This past year, we have all experienced so much loss and experienced so much grief — in relationships, through sickness and death, from mental illness or abuse, because of finances, even due to the need for healthy change.
It is good to honor those shifts, to fully feel them, so that we can let go of what needs surrendered, and remember what is worthy of our love and gratitude.
What have you lost, what are you grieving?
Today, the answer that is screaming to me is, Guildford. And by Guildford I mean the Guildford office, and by the Guildford office I mean the people in it. It has been three days at HQ, and today was the day that I finally got my head around the idea that I wasn’t going back to Guildford. (Which makes sense. I have previously worked at HQ for two consecutive days, but never three.)
I said I would miss them all horribly, and I am. The interesting thing is that when I said that, I had no conception of what missing people actually feels like. (Similarly, I said the commute would wear me out, and it is, and I had completely forgotten what fatigue is actually like.) I have been thinking things like, right about now somebody will be making a detailed plan for surviving a zombie apocalypse, and the rest of the team will be standing around pointing out the flaws in this. Stands the church clock at ten to three? And is Laura asking who wants tea?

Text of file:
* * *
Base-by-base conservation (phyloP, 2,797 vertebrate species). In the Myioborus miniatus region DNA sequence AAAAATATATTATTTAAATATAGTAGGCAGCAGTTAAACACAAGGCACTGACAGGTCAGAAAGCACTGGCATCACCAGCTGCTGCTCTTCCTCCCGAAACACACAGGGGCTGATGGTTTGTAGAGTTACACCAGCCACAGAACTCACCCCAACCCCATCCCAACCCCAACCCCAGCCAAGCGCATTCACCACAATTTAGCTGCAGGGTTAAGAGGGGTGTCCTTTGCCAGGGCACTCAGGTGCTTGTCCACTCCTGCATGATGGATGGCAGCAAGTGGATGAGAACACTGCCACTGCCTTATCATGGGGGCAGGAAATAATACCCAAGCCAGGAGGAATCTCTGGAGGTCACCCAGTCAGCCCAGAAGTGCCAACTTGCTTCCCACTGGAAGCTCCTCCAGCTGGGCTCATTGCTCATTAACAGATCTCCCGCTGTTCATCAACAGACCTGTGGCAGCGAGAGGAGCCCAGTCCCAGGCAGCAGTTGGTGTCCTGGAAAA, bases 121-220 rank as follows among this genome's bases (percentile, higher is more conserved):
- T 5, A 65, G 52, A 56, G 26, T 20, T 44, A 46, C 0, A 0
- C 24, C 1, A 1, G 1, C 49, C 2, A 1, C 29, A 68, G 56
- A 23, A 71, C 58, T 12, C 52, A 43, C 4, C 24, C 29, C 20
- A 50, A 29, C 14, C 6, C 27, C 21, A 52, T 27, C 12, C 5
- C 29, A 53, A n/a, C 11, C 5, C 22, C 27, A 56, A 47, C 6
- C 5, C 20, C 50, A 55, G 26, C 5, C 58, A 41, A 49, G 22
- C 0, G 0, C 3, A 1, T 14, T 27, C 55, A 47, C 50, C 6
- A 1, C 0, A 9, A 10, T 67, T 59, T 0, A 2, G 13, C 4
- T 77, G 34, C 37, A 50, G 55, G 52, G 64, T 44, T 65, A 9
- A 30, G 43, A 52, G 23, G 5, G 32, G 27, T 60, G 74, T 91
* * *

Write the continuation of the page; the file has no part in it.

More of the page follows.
I am playing with the idea that I am leaving, not losing, these people. I am remembering that moving on was necessary, and that it will have been what I needed to do.
I’m going to the pub with them next Friday, and then the Friday after that.
Going backwards – I am not grieving for the Woking flat. I might have expected to, had I known I’d leave it this year, but I’m not. It was four years of my life, four good years, but the end was sour, and exhausting. I do get a little twinge of nostalgia when I pass through Woking on the train, but I’ve moved on from there fairly painlessly.
And Melbury – my father’s too large, too crowded, too ruinous house. No, I don’t miss Melbury. Brigitte, gone to Nigel. She was going to be my bus, but I don’t need a bus. Nigel will look after her far better than any of the rest of us.
Other people’s grief: not mine to talk about, so I shan’t.
Way back at the beginning of the year: Cousin David, who will be resting in peace and rising in glory. That grief is done, and good things happened. Cousins I didn’t know. The assurance of the validity of my own spirituality.
Leaving, not losing. Loving and letting go.